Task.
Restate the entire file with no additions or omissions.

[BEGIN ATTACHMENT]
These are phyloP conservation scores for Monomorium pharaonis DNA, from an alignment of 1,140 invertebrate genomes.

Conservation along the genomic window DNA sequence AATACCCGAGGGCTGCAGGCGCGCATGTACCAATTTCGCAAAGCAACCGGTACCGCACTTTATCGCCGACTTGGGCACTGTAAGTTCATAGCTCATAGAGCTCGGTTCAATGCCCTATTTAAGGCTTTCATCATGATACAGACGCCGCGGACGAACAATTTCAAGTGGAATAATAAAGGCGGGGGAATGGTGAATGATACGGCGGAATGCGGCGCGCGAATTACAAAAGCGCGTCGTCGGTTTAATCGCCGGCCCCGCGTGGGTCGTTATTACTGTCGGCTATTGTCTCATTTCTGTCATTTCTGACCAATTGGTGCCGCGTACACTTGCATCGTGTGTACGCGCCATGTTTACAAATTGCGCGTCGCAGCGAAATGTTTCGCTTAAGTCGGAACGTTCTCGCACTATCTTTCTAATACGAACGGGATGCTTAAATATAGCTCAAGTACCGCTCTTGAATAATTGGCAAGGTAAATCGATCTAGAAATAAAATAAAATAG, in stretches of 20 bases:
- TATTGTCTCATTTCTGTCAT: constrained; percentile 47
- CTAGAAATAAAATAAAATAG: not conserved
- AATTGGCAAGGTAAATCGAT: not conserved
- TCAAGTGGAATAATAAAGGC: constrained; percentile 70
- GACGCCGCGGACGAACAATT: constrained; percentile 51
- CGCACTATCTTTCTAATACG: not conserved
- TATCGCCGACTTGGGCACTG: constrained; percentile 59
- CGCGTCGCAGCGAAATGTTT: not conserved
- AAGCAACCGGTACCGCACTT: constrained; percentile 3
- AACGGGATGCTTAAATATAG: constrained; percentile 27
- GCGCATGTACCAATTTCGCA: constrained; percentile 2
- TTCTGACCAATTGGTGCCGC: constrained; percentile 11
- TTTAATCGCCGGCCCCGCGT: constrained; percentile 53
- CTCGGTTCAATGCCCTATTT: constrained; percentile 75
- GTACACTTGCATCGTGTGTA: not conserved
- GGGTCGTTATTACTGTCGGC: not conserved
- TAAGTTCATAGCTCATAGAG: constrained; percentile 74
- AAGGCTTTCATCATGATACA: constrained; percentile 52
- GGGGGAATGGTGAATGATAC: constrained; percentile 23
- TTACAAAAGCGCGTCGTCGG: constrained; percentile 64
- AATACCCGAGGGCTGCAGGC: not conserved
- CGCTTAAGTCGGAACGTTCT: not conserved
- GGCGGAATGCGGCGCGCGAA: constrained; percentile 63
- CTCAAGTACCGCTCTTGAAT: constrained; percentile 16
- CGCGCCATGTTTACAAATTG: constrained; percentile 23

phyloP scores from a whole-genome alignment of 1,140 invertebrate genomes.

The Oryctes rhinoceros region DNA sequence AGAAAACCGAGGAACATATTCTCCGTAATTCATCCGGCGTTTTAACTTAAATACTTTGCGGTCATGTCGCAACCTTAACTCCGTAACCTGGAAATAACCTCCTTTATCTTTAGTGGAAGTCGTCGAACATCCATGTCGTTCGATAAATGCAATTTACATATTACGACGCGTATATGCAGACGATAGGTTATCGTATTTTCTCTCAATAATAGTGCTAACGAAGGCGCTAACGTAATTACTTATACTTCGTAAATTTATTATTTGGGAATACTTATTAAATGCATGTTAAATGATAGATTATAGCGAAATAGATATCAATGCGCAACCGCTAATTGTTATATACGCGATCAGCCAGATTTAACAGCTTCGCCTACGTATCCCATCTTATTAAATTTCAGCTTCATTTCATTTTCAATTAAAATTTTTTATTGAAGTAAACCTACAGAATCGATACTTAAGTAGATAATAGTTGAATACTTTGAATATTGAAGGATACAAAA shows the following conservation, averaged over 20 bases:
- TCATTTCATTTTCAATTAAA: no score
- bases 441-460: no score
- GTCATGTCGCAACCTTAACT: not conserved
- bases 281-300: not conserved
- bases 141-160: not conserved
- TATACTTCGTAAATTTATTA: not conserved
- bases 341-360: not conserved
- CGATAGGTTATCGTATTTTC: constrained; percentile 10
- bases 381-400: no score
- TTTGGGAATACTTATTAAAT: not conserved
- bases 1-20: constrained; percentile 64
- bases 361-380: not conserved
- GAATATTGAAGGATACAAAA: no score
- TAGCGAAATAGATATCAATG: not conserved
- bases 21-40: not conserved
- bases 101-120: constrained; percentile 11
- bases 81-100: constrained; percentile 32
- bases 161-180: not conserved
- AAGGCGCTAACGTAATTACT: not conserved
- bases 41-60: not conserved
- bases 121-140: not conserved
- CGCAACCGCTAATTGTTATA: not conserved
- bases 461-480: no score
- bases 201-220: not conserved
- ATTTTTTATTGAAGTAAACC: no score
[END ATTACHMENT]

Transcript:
These are phyloP conservation scores for Monomorium pharaonis DNA, from an alignment of 1,140 invertebrate genomes.

Conservation along the genomic window DNA sequence AATACCCGAGGGCTGCAGGCGCGCATGTACCAATTTCGCAAAGCAACCGGTACCGCACTTTATCGCCGACTTGGGCACTGTAAGTTCATAGCTCATAGAGCTCGGTTCAATGCCCTATTTAAGGCTTTCATCATGATACAGACGCCGCGGACGAACAATTTCAAGTGGAATAATAAAGGCGGGGGAATGGTGAATGATACGGCGGAATGCGGCGCGCGAATTACAAAAGCGCGTCGTCGGTTTAATCGCCGGCCCCGCGTGGGTCGTTATTACTGTCGGCTATTGTCTCATTTCTGTCATTTCTGACCAATTGGTGCCGCGTACACTTGCATCGTGTGTACGCGCCATGTTTACAAATTGCGCGTCGCAGCGAAATGTTTCGCTTAAGTCGGAACGTTCTCGCACTATCTTTCTAATACGAACGGGATGCTTAAATATAGCTCAAGTACCGCTCTTGAATAATTGGCAAGGTAAATCGATCTAGAAATAAAATAAAATAG, in stretches of 20 bases:
- TATTGTCTCATTTCTGTCAT: constrained; percentile 47
- CTAGAAATAAAATAAAATAG: not conserved
- AATTGGCAAGGTAAATCGAT: not conserved
- TCAAGTGGAATAATAAAGGC: constrained; percentile 70
- GACGCCGCGGACGAACAATT: constrained; percentile 51
- CGCACTATCTTTCTAATACG: not conserved
- TATCGCCGACTTGGGCACTG: constrained; percentile 59
- CGCGTCGCAGCGAAATGTTT: not conserved
- AAGCAACCGGTACCGCACTT: constrained; percentile 3
- AACGGGATGCTTAAATATAG: constrained; percentile 27
- GCGCATGTACCAATTTCGCA: constrained; percentile 2
- TTCTGACCAATTGGTGCCGC: constrained; percentile 11
- TTTAATCGCCGGCCCCGCGT: constrained; percentile 53
- CTCGGTTCAATGCCCTATTT: constrained; percentile 75
- GTACACTTGCATCGTGTGTA: not conserved
- GGGTCGTTATTACTGTCGGC: not conserved
- TAAGTTCATAGCTCATAGAG: constrained; percentile 74
- AAGGCTTTCATCATGATACA: constrained; percentile 52
- GGGGGAATGGTGAATGATAC: constrained; percentile 23
- TTACAAAAGCGCGTCGTCGG: constrained; percentile 64
- AATACCCGAGGGCTGCAGGC: not conserved
- CGCTTAAGTCGGAACGTTCT: not conserved
- GGCGGAATGCGGCGCGCGAA: constrained; percentile 63
- CTCAAGTACCGCTCTTGAAT: constrained; percentile 16
- CGCGCCATGTTTACAAATTG: constrained; percentile 23

phyloP scores from a whole-genome alignment of 1,140 invertebrate genomes.

The Oryctes rhinoceros region DNA sequence AGAAAACCGAGGAACATATTCTCCGTAATTCATCCGGCGTTTTAACTTAAATACTTTGCGGTCATGTCGCAACCTTAACTCCGTAACCTGGAAATAACCTCCTTTATCTTTAGTGGAAGTCGTCGAACATCCATGTCGTTCGATAAATGCAATTTACATATTACGACGCGTATATGCAGACGATAGGTTATCGTATTTTCTCTCAATAATAGTGCTAACGAAGGCGCTAACGTAATTACTTATACTTCGTAAATTTATTATTTGGGAATACTTATTAAATGCATGTTAAATGATAGATTATAGCGAAATAGATATCAATGCGCAACCGCTAATTGTTATATACGCGATCAGCCAGATTTAACAGCTTCGCCTACGTATCCCATCTTATTAAATTTCAGCTTCATTTCATTTTCAATTAAAATTTTTTATTGAAGTAAACCTACAGAATCGATACTTAAGTAGATAATAGTTGAATACTTTGAATATTGAAGGATACAAAA shows the following conservation, averaged over 20 bases:
- TCATTTCATTTTCAATTAAA: no score
- bases 441-460: no score
- GTCATGTCGCAACCTTAACT: not conserved
- bases 281-300: not conserved
- bases 141-160: not conserved
- TATACTTCGTAAATTTATTA: not conserved
- bases 341-360: not conserved
- CGATAGGTTATCGTATTTTC: constrained; percentile 10
- bases 381-400: no score
- TTTGGGAATACTTATTAAAT: not conserved
- bases 1-20: constrained; percentile 64
- bases 361-380: not conserved
- GAATATTGAAGGATACAAAA: no score
- TAGCGAAATAGATATCAATG: not conserved
- bases 21-40: not conserved
- bases 101-120: constrained; percentile 11
- bases 81-100: constrained; percentile 32
- bases 161-180: not conserved
- AAGGCGCTAACGTAATTACT: not conserved
- bases 41-60: not conserved
- bases 121-140: not conserved
- CGCAACCGCTAATTGTTATA: not conserved
- bases 461-480: no score
- bases 201-220: not conserved
- ATTTTTTATTGAAGTAAACC: no score